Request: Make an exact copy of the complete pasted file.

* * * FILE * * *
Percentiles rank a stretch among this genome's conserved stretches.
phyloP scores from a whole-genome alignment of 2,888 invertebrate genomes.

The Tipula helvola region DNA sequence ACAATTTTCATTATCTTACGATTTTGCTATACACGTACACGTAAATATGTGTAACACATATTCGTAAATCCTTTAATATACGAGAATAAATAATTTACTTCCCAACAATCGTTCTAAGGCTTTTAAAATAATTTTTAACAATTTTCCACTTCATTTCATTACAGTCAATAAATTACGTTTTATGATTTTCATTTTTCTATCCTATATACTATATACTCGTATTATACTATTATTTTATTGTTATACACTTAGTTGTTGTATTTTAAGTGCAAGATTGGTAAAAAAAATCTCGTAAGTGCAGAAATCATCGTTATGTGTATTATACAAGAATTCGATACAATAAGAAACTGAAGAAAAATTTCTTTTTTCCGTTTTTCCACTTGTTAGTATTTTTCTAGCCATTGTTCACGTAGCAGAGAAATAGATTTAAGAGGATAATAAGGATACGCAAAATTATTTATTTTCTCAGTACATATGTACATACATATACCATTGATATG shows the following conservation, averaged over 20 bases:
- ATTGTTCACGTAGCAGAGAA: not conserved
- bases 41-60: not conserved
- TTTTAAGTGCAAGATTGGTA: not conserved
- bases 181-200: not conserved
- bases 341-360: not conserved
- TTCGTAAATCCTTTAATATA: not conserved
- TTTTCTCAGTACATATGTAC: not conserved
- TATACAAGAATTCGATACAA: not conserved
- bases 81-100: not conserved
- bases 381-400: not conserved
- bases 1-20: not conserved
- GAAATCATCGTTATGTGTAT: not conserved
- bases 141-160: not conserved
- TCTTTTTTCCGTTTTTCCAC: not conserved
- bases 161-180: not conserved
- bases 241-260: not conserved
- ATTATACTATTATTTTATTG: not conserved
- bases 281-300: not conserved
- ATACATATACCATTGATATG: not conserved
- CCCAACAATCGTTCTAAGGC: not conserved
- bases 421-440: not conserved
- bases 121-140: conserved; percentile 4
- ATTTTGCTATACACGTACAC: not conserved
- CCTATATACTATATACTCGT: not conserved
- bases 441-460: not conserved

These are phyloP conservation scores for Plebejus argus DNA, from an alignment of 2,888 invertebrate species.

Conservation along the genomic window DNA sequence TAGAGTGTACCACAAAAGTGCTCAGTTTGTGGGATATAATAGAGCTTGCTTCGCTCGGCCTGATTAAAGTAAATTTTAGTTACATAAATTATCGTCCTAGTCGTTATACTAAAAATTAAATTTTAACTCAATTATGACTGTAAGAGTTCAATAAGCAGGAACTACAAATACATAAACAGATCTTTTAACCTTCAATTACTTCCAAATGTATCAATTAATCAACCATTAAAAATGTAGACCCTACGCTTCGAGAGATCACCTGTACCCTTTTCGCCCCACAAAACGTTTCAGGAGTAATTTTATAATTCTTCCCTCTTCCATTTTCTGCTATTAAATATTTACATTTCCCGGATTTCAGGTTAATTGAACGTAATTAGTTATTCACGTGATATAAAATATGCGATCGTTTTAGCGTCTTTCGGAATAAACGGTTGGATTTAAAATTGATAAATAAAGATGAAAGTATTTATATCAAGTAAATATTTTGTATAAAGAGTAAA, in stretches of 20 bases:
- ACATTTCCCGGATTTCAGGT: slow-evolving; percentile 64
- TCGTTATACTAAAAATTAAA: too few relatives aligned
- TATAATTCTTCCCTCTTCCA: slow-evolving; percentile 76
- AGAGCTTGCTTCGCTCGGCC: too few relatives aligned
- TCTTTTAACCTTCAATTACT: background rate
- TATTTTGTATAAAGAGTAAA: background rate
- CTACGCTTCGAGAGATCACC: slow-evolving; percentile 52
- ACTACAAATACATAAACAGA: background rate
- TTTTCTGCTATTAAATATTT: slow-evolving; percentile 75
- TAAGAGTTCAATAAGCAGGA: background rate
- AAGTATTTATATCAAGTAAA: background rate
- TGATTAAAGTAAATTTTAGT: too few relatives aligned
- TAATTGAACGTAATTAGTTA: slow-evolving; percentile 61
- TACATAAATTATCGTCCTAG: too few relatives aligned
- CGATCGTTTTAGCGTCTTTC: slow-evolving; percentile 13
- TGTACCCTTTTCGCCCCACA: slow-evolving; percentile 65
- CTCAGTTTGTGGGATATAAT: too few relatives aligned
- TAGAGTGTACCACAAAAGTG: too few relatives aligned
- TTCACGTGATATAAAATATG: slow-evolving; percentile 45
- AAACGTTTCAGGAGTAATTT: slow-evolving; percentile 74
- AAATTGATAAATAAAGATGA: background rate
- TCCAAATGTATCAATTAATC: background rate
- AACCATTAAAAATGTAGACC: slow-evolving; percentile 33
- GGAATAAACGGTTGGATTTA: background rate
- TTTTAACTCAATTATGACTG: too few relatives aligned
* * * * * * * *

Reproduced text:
Percentiles rank a stretch among this genome's conserved stretches.
phyloP scores from a whole-genome alignment of 2,888 invertebrate genomes.

The Tipula helvola region DNA sequence ACAATTTTCATTATCTTACGATTTTGCTATACACGTACACGTAAATATGTGTAACACATATTCGTAAATCCTTTAATATACGAGAATAAATAATTTACTTCCCAACAATCGTTCTAAGGCTTTTAAAATAATTTTTAACAATTTTCCACTTCATTTCATTACAGTCAATAAATTACGTTTTATGATTTTCATTTTTCTATCCTATATACTATATACTCGTATTATACTATTATTTTATTGTTATACACTTAGTTGTTGTATTTTAAGTGCAAGATTGGTAAAAAAAATCTCGTAAGTGCAGAAATCATCGTTATGTGTATTATACAAGAATTCGATACAATAAGAAACTGAAGAAAAATTTCTTTTTTCCGTTTTTCCACTTGTTAGTATTTTTCTAGCCATTGTTCACGTAGCAGAGAAATAGATTTAAGAGGATAATAAGGATACGCAAAATTATTTATTTTCTCAGTACATATGTACATACATATACCATTGATATG shows the following conservation, averaged over 20 bases:
- ATTGTTCACGTAGCAGAGAA: not conserved
- bases 41-60: not conserved
- TTTTAAGTGCAAGATTGGTA: not conserved
- bases 181-200: not conserved
- bases 341-360: not conserved
- TTCGTAAATCCTTTAATATA: not conserved
- TTTTCTCAGTACATATGTAC: not conserved
- TATACAAGAATTCGATACAA: not conserved
- bases 81-100: not conserved
- bases 381-400: not conserved
- bases 1-20: not conserved
- GAAATCATCGTTATGTGTAT: not conserved
- bases 141-160: not conserved
- TCTTTTTTCCGTTTTTCCAC: not conserved
- bases 161-180: not conserved
- bases 241-260: not conserved
- ATTATACTATTATTTTATTG: not conserved
- bases 281-300: not conserved
- ATACATATACCATTGATATG: not conserved
- CCCAACAATCGTTCTAAGGC: not conserved
- bases 421-440: not conserved
- bases 121-140: conserved; percentile 4
- ATTTTGCTATACACGTACAC: not conserved
- CCTATATACTATATACTCGT: not conserved
- bases 441-460: not conserved

These are phyloP conservation scores for Plebejus argus DNA, from an alignment of 2,888 invertebrate species.

Conservation along the genomic window DNA sequence TAGAGTGTACCACAAAAGTGCTCAGTTTGTGGGATATAATAGAGCTTGCTTCGCTCGGCCTGATTAAAGTAAATTTTAGTTACATAAATTATCGTCCTAGTCGTTATACTAAAAATTAAATTTTAACTCAATTATGACTGTAAGAGTTCAATAAGCAGGAACTACAAATACATAAACAGATCTTTTAACCTTCAATTACTTCCAAATGTATCAATTAATCAACCATTAAAAATGTAGACCCTACGCTTCGAGAGATCACCTGTACCCTTTTCGCCCCACAAAACGTTTCAGGAGTAATTTTATAATTCTTCCCTCTTCCATTTTCTGCTATTAAATATTTACATTTCCCGGATTTCAGGTTAATTGAACGTAATTAGTTATTCACGTGATATAAAATATGCGATCGTTTTAGCGTCTTTCGGAATAAACGGTTGGATTTAAAATTGATAAATAAAGATGAAAGTATTTATATCAAGTAAATATTTTGTATAAAGAGTAAA, in stretches of 20 bases:
- ACATTTCCCGGATTTCAGGT: slow-evolving; percentile 64
- TCGTTATACTAAAAATTAAA: too few relatives aligned
- TATAATTCTTCCCTCTTCCA: slow-evolving; percentile 76
- AGAGCTTGCTTCGCTCGGCC: too few relatives aligned
- TCTTTTAACCTTCAATTACT: background rate
- TATTTTGTATAAAGAGTAAA: background rate
- CTACGCTTCGAGAGATCACC: slow-evolving; percentile 52
- ACTACAAATACATAAACAGA: background rate
- TTTTCTGCTATTAAATATTT: slow-evolving; percentile 75
- TAAGAGTTCAATAAGCAGGA: background rate
- AAGTATTTATATCAAGTAAA: background rate
- TGATTAAAGTAAATTTTAGT: too few relatives aligned
- TAATTGAACGTAATTAGTTA: slow-evolving; percentile 61
- TACATAAATTATCGTCCTAG: too few relatives aligned
- CGATCGTTTTAGCGTCTTTC: slow-evolving; percentile 13
- TGTACCCTTTTCGCCCCACA: slow-evolving; percentile 65
- CTCAGTTTGTGGGATATAAT: too few relatives aligned
- TAGAGTGTACCACAAAAGTG: too few relatives aligned
- TTCACGTGATATAAAATATG: slow-evolving; percentile 45
- AAACGTTTCAGGAGTAATTT: slow-evolving; percentile 74
- AAATTGATAAATAAAGATGA: background rate
- TCCAAATGTATCAATTAATC: background rate
- AACCATTAAAAATGTAGACC: slow-evolving; percentile 33
- GGAATAAACGGTTGGATTTA: background rate
- TTTTAACTCAATTATGACTG: too few relatives aligned